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I felt the wind whip my platinum blonde hair away from my house. It fanned behind me probably contrasting with the color of the night sky. The metal bar was freezing on my bare fingers; it reminded me that my nerves were still working. I was still alive. I heard the cars rush below me, sirens, horns, the spin of tires, and rubber meeting wet pavement. They were right when they said the city never slept. I normally would be sleeping at this hour, I guess I would be sleeping soon too. Soon the wind would be whipping against me faster than any wind I’d known. Soon the noises would be just one big blur. Soon the freezing metal on my hands would no longer be so cold. Soon it all would end.
It was all just a jump away.
Forgetting it all would be easy now. Everything that haunted me would be easy to forget now. It started with my childhood. The father that left my mother and family. We had nothing. Being left on the streets after my mother didn’t have a penny to her name to support her children. Hearing gun fights every night as I tired sleep under the overpass. Seeing people who had everything sneer at me for being helpless. Finally, when I could turn it around, all I got was beaten down. I came to the conclusion that maybe I wasn’t meant to put the extra effort out any more. It was my choice. My choice was that I was tired. Tired of being put off to the side, tired of being treated like dirt, tired of having it be obvious that nobody cared. Nobody ever would care. Nobody ever cared before, so what is the reason for them to start caring now? I was empty. I was nothing.
I began pushing myself atop the metal bar. Yes, this bar was meant to stop people from falling off the top of the building because of the winds. Or perhaps it was to stop people from doing exactly this. I sat on top of the bar, I wasn’t sure what I was waiting for. This was is it.
“Don’t do it,” the voice said before.
Now my hands gripped the bar, the voice startling me. I should have just jumped.
“Why do you want to jump? Sure, it’s a fast way down. Much easier than taking the stairs, and not as boring as the elevator music, but isn’t it a bit extreme?”
I ignored the voice.
“You don’t want to jump.” The voice was close to me now, I could feel the speaker’s breath coming out with every word. “Just come here, back over the bar.”
I gave into the curiosity of knowing who was speaking, I looked over my shoulder. The one person who hadn’t left me in my life was reaching out for my hand. Somehow I could tell his features even in the dark, John, his shaggy brown hair that was always was messy and his scruffy beard that he was growing out stood out against his white skin. “John…” I said in a voice that was barely audible for even me.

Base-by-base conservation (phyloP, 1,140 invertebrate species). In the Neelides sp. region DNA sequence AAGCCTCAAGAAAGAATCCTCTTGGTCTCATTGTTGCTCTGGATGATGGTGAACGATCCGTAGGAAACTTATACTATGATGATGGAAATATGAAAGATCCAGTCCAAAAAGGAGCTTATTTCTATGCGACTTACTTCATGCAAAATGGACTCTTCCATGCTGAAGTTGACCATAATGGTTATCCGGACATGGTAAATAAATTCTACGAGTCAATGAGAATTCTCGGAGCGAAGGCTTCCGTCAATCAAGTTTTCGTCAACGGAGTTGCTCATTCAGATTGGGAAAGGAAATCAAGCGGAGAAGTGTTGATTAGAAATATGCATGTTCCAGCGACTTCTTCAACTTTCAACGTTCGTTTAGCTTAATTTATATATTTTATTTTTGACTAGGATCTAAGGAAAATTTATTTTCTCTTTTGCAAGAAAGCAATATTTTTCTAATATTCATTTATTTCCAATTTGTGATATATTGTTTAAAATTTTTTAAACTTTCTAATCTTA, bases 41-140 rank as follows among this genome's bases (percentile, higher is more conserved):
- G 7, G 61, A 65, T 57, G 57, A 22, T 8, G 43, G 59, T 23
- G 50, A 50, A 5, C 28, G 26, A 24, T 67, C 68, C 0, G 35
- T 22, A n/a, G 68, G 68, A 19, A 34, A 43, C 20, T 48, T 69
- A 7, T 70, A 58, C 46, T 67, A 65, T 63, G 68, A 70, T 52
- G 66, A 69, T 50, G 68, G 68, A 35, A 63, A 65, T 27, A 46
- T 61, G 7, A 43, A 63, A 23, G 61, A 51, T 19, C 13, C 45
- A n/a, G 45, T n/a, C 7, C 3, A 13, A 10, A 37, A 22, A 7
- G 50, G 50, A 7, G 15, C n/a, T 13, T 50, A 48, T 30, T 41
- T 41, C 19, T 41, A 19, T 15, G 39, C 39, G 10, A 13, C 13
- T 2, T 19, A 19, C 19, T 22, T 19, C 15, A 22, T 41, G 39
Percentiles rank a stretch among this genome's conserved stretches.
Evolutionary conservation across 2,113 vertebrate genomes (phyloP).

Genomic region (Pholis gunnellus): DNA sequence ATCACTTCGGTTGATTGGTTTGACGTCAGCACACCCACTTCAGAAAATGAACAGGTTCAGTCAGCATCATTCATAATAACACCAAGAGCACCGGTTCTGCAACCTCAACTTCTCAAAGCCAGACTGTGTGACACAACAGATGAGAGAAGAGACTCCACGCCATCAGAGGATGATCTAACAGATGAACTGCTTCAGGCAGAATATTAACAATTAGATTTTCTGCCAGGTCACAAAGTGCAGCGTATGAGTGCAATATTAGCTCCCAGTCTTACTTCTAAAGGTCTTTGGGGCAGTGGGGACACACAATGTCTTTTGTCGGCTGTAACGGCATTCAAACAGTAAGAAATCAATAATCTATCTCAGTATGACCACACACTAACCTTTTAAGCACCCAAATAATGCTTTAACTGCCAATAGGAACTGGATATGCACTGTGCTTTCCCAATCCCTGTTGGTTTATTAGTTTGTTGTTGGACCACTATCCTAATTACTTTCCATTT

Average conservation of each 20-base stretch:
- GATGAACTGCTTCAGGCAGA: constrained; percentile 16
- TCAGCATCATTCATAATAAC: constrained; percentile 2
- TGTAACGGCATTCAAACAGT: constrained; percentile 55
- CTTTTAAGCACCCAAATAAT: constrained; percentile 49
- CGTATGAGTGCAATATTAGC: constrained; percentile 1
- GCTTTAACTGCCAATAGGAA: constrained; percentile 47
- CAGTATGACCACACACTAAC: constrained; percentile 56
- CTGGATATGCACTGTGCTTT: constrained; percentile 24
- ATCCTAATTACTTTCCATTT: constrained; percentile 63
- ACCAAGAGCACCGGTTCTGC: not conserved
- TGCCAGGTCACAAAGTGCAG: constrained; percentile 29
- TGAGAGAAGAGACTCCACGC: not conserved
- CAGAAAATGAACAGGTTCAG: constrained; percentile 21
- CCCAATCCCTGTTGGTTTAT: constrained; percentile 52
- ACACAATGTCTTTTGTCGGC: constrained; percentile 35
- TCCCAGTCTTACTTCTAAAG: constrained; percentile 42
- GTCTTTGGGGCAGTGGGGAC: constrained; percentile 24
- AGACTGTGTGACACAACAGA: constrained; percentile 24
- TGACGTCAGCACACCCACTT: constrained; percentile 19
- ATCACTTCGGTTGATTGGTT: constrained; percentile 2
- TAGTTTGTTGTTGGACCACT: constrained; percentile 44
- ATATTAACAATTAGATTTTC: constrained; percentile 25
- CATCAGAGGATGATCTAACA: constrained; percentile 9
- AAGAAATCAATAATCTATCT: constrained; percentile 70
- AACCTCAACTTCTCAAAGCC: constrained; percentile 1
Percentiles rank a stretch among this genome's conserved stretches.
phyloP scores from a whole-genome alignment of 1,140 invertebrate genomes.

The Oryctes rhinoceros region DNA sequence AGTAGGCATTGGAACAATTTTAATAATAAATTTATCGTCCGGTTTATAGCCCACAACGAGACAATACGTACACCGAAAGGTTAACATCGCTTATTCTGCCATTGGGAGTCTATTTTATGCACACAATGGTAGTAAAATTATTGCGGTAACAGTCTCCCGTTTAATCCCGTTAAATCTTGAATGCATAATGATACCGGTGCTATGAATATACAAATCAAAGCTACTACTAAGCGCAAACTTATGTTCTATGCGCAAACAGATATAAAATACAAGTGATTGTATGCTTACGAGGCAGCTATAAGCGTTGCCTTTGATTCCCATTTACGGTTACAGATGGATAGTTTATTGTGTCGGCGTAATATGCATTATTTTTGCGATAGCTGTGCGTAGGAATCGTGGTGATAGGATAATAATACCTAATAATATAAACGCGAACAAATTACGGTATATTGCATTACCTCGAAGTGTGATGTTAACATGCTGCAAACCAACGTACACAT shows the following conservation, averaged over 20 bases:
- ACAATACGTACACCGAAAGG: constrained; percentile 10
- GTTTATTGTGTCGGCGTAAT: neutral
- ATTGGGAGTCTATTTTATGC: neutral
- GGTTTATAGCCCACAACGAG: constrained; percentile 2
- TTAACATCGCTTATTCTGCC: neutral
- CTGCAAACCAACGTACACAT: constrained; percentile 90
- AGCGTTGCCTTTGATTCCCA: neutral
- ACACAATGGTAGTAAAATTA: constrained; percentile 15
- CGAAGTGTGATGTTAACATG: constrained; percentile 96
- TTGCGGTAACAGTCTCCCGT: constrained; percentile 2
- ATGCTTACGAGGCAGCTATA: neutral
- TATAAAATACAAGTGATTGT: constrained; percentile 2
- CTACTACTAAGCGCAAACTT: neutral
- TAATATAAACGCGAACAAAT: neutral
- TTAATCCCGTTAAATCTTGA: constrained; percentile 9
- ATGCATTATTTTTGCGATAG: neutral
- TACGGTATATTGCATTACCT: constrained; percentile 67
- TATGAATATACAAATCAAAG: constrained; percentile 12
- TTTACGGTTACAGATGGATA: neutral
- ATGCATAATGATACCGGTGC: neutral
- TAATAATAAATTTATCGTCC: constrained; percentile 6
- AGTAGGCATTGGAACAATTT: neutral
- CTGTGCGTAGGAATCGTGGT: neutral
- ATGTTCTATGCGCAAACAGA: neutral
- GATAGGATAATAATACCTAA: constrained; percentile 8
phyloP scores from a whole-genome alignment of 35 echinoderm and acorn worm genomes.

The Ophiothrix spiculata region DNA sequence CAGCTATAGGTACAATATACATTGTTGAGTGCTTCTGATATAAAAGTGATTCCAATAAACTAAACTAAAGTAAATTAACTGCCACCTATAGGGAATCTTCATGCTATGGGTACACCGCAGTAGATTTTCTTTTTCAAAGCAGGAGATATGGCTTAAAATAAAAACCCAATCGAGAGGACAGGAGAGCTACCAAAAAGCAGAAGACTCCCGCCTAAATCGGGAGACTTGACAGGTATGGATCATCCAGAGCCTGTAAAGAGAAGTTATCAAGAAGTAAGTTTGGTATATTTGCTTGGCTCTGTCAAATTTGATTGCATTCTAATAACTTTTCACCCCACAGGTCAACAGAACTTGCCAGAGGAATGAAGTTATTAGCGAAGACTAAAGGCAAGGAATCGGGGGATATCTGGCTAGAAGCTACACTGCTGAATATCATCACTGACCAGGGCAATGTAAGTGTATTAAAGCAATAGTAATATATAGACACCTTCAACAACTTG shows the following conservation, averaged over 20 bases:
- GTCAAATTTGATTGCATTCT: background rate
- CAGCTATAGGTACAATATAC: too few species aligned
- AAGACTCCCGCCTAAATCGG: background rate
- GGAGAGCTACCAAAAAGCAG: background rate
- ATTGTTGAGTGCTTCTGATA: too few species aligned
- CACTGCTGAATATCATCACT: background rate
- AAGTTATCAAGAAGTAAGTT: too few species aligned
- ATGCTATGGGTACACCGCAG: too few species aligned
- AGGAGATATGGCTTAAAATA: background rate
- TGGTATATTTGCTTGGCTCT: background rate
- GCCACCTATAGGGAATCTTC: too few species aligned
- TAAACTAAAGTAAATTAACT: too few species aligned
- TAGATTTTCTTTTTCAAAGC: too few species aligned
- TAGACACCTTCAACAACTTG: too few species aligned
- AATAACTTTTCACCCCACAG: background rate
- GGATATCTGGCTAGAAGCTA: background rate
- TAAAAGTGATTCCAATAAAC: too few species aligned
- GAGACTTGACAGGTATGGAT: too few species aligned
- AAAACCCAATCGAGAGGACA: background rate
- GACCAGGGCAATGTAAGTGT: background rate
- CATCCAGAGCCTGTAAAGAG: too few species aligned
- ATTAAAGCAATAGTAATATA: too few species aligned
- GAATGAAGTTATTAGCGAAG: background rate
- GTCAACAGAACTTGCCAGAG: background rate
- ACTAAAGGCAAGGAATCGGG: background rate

“C’mon now, Betsy,” he said reaching out for me just a little bit more.
“No,” I said still sternly.
“I’m not going to watch you fall to your death.”
“No. Get off the bar. Just come here,” he had his arms open.
“That isn’t what I want.”
“Bets, you haven’t known what you have wanted for two years. Just come here,” John said again.
I looked down, the cars still rushing, the lights making a blurring streak, the rubber meeting wet pavement, the sound of a metal trash can hitting the concrete, and sound off the horns and sirens. The city was still alive. It always will be. These were signs of life here.
I nodded, knowing that now I was just going to agree with him. I didn’t know what I wanted.
The next thing I felt was John’s arms around me, lifting me into his arms. John carried me down the flights of stairs from the roof access door. I rested my head against his chest. His heartbeat seemed comforting. The perfect thump, always on time, another sign of life. His shirt was soon soaked with my tears.
“Seeing you there scared me, Bets,” he told me as we got into his apartment and sat me down on his bed.
“Sorry…” I murmured, now clutching the blanket he put around me.
“Don’t do that again,” John said to me.
“Okay. Just give me some sort of life sign… let me know there is a reason to still be here.”
“I will, I promise,” John squeezed my hand.